The new club proved popular among locals and those in the surrounding area, and after several name changes “CS Universitatea Craiova” was settled on in 1966. The following decade saw title challenges for the first time, with a 2nd place finish on goal difference to Dinamo București in the 72/73 season. But this moral victory was important for resulting in the creation of one of the greatest club nicknames in football history, and one that couldn’t have been more fitting for the decade: “The Champions of a Great Love”.

Coined by poet and supporter Adrian Păunescu, the name indicates Craiova’s status as a people’s champion in the face of the state-supported Dinamo side who dominated the league for much of the 20th century. A real league victory did indeed come the following year, cementing the Champions of a Great Love as champions of Romania as well.


Classic, grainy Iron Curtain footage of Craiova supporters celebrating the 73/74 Romanian league title win.

The 73/74 season was also notable for the club’s first continental involvement, with an impressive debut victory against Fiorentina in the 1st round of the UEFA Cup. Domestic cup wins in ’77 and ’78 kept the team in Europe before a return to league success saw back-to-back championships in 79/80 and 80/81, the latter of which was a league and cup double. This golden age demanded it’s own snazzy new moniker, totally apt for the dynamic ’80s: Craiova Maxima (“The Maximum Craiova”).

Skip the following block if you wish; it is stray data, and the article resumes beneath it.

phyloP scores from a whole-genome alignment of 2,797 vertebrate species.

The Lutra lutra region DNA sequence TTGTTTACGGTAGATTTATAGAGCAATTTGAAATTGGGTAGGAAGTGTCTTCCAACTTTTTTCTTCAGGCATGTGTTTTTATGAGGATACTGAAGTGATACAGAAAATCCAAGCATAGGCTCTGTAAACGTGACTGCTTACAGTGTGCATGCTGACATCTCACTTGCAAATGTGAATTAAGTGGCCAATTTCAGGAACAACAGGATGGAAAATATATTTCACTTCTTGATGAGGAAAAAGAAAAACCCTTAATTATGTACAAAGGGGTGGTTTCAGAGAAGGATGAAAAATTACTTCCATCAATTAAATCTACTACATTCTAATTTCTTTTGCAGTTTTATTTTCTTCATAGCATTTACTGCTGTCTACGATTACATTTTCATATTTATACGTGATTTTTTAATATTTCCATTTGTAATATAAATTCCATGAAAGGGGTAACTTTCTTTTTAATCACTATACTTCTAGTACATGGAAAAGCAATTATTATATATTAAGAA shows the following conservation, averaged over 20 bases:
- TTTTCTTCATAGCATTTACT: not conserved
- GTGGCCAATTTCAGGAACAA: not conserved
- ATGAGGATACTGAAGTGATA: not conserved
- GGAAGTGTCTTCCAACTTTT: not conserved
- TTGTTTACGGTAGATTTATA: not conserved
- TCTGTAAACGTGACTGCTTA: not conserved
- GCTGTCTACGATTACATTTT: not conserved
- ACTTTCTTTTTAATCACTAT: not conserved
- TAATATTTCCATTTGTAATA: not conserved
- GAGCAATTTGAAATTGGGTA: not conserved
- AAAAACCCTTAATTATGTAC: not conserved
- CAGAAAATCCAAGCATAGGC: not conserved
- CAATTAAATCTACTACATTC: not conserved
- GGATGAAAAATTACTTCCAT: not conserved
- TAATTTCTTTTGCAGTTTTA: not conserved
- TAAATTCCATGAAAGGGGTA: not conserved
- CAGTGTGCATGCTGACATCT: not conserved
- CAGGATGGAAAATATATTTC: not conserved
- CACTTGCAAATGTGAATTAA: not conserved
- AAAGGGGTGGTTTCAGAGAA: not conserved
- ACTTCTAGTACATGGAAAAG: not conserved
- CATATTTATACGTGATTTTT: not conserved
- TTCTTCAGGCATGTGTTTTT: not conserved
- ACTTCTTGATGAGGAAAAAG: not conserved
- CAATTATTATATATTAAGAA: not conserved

The league title brought a return to the European Cup, with the 80/81 edition seeing the visit of the club’s most distinguished foreign opposition to date: Internazionale. In a game that brought 35,000 supporters to the Stadionul Central, Craiova admirably held the Italians to a 1-1 draw. Despite this they were eliminated on aggregate, but the following year saw the greatest continental performance of any Romanian club up to that point with an advance to the quarter finals, before elimination at the hands of Bayern Munich.


The Stadionul Central crowd for the visit of Inter, UEFA Cup 80/81, 1980. Note the fans perched above the tunnel.

The distraction of these tournaments possibly helped contribute to 2nd place league finishes both of these years, but an 82/83 UEFA Cup run – only cut short by defeat to Benfica in the semi-finals – along with another Romanian cup win the same season, kept the Craiova Maxima’s momentum going. The period had seen victorious cup ties against significant opposition such as Dynamo Moscow, Monaco, Leeds United, Bordeaux, Kaiserslautern, and even Shamrock Rovers.


Craiova vs Bordeaux, UEFA Cup 82/83, 1982

Pyro emanating from off screen at Craiova vs Kaiserslautern UEFA Cup 82/83, 1983